The attorney for the respondent, Emily Wilson,  in arguing for 245(k) eligibility relied on a USCIS memo by Acting Associate Director, Donald Neufeld, titled Applicability of Section 245(k) to Certain Employment Based Adjustment of Status Applications filed under Section 245(a) of the Immigration and Nationality Act. This memo correctly interprets 245(k) by stating that “adjudicators must only examine the 180 day period from the date of the alien’s last lawful admission to the United States and must not count violations that occurred before the alien’s last lawful admission.” In the instant case, the Respondent’s last lawful admission to the United States was his grant of TPS in 2015. Ms. Wilson went on to argue, “Under a plain reading of the regulation and USCIS’ guidance on the applicability of 245(k) it is clear that only violations of 245(c)(2), (c)(7), and (c)(6) that occurred after the TPS grant are relevant in this case. Since the Respondent has no violations of 245(c)(2), (c)(7), and (c)(8) since his TPS grant on [redacted] 2015 he is eligible to adjust status to lawful permanent resident under §§ 245(a) and 245(k) of the INA.”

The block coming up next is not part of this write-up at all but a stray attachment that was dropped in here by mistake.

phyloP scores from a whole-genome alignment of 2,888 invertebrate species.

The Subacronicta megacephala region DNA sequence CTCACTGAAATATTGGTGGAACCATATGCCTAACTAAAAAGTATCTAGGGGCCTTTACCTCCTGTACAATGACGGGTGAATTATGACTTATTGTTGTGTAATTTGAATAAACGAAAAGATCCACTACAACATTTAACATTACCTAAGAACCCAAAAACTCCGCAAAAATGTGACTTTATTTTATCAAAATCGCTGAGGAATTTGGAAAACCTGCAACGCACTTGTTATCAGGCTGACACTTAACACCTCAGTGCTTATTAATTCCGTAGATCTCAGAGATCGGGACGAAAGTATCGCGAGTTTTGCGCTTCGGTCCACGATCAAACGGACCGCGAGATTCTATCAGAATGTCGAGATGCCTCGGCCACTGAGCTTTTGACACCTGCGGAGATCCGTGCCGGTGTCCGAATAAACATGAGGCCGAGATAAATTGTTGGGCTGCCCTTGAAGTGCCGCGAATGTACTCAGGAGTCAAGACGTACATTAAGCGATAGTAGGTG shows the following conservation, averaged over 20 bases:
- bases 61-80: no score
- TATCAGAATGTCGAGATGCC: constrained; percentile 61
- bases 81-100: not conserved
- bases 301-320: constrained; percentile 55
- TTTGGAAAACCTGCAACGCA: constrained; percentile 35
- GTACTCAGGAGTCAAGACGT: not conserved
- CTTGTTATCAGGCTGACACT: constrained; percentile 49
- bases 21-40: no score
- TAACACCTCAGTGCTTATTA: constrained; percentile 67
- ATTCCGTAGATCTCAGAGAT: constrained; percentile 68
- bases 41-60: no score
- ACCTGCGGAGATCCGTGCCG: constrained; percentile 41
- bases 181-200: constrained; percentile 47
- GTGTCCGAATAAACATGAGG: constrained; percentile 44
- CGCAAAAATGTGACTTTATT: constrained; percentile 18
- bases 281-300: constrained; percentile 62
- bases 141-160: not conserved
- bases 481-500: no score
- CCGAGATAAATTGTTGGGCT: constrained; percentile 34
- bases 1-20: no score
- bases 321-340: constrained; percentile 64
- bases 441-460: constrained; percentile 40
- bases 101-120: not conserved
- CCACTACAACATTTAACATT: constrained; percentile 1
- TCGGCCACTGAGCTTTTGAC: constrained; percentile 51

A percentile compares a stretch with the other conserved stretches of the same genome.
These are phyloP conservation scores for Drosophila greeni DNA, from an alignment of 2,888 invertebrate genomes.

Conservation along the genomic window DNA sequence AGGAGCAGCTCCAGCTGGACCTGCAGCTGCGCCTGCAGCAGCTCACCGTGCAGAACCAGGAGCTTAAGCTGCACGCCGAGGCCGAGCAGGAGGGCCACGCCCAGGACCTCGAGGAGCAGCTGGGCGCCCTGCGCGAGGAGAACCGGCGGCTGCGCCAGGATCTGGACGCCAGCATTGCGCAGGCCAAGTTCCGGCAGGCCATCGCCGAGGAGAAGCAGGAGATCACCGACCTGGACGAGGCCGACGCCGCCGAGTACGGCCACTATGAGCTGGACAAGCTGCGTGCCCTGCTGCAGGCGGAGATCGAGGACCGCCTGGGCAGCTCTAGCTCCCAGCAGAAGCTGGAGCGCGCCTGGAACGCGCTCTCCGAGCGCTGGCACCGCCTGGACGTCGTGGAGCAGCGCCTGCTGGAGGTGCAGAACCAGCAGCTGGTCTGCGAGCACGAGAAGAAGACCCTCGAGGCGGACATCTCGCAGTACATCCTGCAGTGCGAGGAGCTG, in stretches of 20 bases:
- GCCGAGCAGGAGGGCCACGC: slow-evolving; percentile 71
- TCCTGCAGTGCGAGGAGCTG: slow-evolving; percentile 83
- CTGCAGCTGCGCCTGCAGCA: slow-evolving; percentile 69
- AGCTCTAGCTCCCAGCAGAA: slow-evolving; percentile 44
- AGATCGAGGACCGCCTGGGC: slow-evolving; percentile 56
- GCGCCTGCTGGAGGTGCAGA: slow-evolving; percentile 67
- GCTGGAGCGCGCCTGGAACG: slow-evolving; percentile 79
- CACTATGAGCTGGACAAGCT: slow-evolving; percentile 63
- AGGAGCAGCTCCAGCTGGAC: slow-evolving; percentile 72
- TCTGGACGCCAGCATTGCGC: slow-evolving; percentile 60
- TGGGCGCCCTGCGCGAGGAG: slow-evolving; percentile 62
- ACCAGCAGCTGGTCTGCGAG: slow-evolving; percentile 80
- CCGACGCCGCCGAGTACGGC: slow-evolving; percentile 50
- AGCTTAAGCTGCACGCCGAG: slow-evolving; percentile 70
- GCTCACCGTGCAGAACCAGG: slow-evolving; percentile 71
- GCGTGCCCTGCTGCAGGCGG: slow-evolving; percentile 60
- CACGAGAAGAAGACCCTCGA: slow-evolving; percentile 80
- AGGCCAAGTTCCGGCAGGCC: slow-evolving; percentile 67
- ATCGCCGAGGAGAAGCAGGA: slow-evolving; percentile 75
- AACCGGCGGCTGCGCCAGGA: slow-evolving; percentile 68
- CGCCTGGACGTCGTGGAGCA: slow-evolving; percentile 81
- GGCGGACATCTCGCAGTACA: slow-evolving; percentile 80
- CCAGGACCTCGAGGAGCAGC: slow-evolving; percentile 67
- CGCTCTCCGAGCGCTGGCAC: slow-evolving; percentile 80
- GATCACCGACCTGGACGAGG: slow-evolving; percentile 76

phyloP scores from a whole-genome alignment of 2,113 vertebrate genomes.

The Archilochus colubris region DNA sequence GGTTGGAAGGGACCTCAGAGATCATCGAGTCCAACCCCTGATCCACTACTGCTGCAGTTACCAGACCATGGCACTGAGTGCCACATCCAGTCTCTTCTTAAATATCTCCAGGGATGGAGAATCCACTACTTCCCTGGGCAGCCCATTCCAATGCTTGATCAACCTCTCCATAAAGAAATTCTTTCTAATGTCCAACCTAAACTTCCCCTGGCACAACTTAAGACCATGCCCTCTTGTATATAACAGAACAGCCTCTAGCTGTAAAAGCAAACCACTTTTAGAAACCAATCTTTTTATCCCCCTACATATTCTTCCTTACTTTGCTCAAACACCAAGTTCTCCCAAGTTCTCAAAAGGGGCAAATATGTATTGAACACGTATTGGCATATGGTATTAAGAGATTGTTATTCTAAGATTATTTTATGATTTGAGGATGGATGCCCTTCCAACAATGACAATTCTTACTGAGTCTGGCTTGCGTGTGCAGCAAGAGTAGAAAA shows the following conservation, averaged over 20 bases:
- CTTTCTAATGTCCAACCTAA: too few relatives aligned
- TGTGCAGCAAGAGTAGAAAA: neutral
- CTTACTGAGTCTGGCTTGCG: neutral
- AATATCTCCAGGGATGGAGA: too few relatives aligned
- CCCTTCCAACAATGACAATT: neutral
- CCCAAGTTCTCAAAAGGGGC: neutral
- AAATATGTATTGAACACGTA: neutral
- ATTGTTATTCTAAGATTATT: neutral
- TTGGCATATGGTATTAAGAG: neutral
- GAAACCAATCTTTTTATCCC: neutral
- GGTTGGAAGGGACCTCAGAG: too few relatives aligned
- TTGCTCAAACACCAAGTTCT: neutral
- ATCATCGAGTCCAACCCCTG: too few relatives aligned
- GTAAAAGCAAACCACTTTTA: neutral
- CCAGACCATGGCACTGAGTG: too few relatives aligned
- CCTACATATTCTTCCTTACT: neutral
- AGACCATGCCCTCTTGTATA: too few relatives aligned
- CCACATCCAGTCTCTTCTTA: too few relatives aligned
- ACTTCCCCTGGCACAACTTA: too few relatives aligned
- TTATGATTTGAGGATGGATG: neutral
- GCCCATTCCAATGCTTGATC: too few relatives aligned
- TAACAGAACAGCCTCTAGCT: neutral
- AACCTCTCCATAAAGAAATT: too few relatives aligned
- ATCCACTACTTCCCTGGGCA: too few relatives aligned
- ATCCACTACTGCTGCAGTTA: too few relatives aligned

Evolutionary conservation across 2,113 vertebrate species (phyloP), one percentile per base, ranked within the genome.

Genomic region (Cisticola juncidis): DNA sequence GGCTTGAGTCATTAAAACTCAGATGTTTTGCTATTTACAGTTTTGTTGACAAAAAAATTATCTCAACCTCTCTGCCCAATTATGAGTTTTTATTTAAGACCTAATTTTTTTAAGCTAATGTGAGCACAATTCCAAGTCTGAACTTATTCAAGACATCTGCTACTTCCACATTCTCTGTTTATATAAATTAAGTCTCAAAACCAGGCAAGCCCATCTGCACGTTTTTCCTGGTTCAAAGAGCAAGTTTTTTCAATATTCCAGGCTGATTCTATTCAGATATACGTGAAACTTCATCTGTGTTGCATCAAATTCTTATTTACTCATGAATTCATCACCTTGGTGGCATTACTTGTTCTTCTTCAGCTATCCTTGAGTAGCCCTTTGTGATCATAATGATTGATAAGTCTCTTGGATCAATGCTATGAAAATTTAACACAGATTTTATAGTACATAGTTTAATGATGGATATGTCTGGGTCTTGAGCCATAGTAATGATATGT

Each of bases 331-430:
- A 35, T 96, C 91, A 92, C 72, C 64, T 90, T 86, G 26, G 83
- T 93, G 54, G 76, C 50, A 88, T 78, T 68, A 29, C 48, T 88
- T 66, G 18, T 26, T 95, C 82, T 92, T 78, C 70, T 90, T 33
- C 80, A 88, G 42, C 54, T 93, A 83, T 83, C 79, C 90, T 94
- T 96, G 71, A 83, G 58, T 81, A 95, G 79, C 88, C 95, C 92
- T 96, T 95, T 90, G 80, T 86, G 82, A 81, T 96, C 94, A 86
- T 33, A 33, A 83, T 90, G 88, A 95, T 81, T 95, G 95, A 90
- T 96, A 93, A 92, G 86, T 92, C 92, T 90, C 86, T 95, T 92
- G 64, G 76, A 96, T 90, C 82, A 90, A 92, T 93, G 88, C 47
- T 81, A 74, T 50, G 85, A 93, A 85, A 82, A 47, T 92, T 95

Another interesting aspect of this case is that the grant of TPS constituted another admission, thus resenting the clock, although the Respondent was previously admitted in F-1 status. In Ramirez and Flores, the adjustment applicants had entered without inspection, and conceptually, it is easier to admit someone who was previously not admitted. However, there is nothing in the reading of  §244(f)(4) that should preclude someone from being admitted again, as in the instant case,  even if previously admitted in a nonimmigrant status prior to the TPS grant.